Bon-Bon Music has produced two musicals in the past years, and I play the main character in both. Performing there is a completely different and more rewarding experience than voice acting. Musicals are live, so there’s no room for mistakes. If they do happen (and they do), you need to be ready to cover up. The best part is the applause as you see the joy in people’s eyes, and it is a really wholesome moment. For me, musicals have been a teaching experience – I made a lot of friends, they taught me a lot about teamwork and made me the person I am today.


    How do you deal with stage fright?

    It’s simple: I merge with the character and I imagine I’m not on the stage but rather where the action is happening. I’m surrounded by cats rather than actors in costumes. I focus on the things I want to do and instead of fearing my audience, I engage with them. I’ll make sure they are comfortable, but my physical comfort is important as well. If I feel like I don’t want to stand on foot the whole time, I’ll grab a seat. It’s best to not think about the fear, but face it and defeat it.


    What kind of message would you like to give to your peers (whether they want to break into acting or not)?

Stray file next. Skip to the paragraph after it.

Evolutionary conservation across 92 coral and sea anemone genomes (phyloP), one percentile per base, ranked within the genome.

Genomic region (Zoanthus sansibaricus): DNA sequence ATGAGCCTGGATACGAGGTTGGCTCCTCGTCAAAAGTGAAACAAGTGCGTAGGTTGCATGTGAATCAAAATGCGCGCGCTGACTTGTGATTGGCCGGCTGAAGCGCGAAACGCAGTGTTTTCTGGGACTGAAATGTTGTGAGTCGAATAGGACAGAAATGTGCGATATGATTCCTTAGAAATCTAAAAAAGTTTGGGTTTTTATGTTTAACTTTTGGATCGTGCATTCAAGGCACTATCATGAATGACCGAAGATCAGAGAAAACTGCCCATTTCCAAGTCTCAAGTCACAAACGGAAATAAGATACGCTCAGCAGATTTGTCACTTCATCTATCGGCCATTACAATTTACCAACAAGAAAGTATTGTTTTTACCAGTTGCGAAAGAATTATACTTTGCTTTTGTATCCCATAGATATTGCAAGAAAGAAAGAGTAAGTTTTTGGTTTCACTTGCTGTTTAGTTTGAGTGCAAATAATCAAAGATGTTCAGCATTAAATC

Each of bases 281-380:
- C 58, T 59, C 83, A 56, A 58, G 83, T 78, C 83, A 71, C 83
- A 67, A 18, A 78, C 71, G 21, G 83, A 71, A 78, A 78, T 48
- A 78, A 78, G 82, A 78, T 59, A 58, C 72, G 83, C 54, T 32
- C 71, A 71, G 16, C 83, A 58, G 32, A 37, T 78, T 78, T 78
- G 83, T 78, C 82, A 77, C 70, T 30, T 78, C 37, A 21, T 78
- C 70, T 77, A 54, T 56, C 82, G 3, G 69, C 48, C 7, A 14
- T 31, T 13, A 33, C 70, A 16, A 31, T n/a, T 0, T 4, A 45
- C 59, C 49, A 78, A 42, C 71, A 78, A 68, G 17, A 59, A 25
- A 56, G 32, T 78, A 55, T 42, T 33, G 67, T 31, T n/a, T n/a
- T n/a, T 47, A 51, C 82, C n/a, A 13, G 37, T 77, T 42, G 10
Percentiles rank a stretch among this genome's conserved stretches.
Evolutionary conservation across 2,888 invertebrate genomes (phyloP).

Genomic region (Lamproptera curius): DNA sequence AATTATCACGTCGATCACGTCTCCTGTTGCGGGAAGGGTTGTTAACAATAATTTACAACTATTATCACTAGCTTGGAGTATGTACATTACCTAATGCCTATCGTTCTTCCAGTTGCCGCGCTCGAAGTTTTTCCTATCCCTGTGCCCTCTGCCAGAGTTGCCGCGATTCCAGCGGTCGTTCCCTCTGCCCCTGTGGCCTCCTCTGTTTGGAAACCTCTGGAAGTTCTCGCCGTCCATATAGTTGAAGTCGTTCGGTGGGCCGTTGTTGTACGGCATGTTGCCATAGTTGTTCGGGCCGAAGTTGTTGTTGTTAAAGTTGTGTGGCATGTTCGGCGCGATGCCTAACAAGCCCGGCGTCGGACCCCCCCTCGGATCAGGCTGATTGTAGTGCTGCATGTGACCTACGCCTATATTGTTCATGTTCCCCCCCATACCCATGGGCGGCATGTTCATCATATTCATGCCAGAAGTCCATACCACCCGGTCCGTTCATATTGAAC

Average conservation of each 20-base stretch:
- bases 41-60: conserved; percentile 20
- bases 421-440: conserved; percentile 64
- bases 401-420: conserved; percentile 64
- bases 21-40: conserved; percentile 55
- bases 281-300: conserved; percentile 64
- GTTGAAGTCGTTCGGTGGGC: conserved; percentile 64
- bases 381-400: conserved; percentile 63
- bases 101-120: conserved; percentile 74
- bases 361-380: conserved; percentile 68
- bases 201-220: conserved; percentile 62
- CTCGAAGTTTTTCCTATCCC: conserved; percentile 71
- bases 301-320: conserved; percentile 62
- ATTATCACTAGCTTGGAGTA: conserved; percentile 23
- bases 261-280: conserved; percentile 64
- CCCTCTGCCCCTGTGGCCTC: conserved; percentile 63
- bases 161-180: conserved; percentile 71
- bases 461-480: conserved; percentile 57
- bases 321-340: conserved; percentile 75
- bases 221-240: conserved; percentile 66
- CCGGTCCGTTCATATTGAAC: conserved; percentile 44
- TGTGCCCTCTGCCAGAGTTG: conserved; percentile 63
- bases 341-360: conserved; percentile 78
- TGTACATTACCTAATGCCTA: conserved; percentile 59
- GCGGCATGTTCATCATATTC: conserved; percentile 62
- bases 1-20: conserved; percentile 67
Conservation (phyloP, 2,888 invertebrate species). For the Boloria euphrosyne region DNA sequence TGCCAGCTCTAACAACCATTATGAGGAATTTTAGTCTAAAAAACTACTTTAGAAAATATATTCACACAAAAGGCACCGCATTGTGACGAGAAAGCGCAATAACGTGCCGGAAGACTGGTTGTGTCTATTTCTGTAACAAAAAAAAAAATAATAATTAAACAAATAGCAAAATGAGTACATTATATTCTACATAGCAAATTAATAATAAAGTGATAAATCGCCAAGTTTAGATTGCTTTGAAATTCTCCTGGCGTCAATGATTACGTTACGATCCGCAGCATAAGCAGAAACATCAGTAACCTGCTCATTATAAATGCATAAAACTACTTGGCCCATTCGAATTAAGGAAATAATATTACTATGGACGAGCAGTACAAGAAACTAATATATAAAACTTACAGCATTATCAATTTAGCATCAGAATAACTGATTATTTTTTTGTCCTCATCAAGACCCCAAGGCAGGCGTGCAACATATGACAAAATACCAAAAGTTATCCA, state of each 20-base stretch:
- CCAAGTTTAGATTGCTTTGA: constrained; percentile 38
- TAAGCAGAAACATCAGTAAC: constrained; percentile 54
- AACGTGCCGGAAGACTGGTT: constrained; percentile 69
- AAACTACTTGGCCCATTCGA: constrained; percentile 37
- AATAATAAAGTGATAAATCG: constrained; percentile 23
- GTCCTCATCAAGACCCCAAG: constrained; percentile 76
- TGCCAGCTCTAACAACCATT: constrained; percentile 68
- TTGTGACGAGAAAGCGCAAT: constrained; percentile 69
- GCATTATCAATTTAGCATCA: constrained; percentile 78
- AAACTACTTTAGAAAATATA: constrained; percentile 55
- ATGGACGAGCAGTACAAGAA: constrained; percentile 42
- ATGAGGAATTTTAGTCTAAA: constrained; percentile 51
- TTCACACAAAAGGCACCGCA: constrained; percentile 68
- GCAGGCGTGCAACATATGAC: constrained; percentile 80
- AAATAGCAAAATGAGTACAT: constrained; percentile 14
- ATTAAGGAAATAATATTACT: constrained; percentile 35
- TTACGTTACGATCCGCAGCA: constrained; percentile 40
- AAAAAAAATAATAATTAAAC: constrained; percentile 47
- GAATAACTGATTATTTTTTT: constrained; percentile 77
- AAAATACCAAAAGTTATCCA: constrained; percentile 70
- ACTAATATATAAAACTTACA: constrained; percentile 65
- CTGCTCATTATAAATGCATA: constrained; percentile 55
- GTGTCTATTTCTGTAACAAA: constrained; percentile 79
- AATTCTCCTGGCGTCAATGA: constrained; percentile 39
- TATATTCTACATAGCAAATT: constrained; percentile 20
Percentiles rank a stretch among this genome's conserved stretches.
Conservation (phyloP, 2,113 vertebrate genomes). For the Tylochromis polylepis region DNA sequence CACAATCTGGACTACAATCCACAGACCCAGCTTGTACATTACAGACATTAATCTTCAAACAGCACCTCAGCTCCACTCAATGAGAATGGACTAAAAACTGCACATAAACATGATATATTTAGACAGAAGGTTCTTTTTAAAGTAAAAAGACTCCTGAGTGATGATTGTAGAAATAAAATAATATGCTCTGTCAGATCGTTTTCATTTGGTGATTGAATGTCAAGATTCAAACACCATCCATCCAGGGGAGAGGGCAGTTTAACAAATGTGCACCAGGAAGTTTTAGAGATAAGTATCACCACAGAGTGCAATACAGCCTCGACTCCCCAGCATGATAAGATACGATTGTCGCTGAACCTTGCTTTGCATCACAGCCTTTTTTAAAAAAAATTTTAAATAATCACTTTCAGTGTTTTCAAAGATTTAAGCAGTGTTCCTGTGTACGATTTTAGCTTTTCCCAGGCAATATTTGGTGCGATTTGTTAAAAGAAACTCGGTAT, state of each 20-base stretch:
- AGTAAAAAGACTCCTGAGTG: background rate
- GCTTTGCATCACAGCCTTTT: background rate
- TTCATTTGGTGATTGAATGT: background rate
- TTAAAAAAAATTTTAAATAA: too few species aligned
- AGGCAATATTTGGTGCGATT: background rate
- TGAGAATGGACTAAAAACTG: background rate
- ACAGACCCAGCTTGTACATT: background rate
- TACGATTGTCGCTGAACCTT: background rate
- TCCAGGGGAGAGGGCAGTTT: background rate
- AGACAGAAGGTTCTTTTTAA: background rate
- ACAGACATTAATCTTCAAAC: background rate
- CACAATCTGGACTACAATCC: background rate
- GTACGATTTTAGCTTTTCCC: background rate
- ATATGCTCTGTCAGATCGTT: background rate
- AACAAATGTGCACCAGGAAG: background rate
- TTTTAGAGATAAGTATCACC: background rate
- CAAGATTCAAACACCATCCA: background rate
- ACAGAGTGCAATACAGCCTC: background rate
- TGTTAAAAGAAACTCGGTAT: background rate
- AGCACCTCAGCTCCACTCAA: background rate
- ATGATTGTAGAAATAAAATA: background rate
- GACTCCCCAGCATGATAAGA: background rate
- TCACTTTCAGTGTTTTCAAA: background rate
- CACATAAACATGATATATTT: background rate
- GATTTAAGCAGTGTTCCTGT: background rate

If you want something, you have to work really hard for it. This job requires a lot of time and effort. You need to make quite a few sacrifices and always be in your top shape because there will always be someone willing to take your spot. It’s a very tough job, but if you work hard, it’s quite pleasurable and anyone can do it. You can achieve anything with the right amount of effort, whether it’s acting or not. But if it is, break a leg!


    If you’re still wondering about your performing skills or what your talent is, perhaps following Christian’s example is the way to go. Do not hesitate to work hard, to follow your dreams and to jump on the stage of life.


    *Disclaimer: Some of the responses have been shortened, modified or edited for the purposes of clarity and brevity. Meaning has not been changed.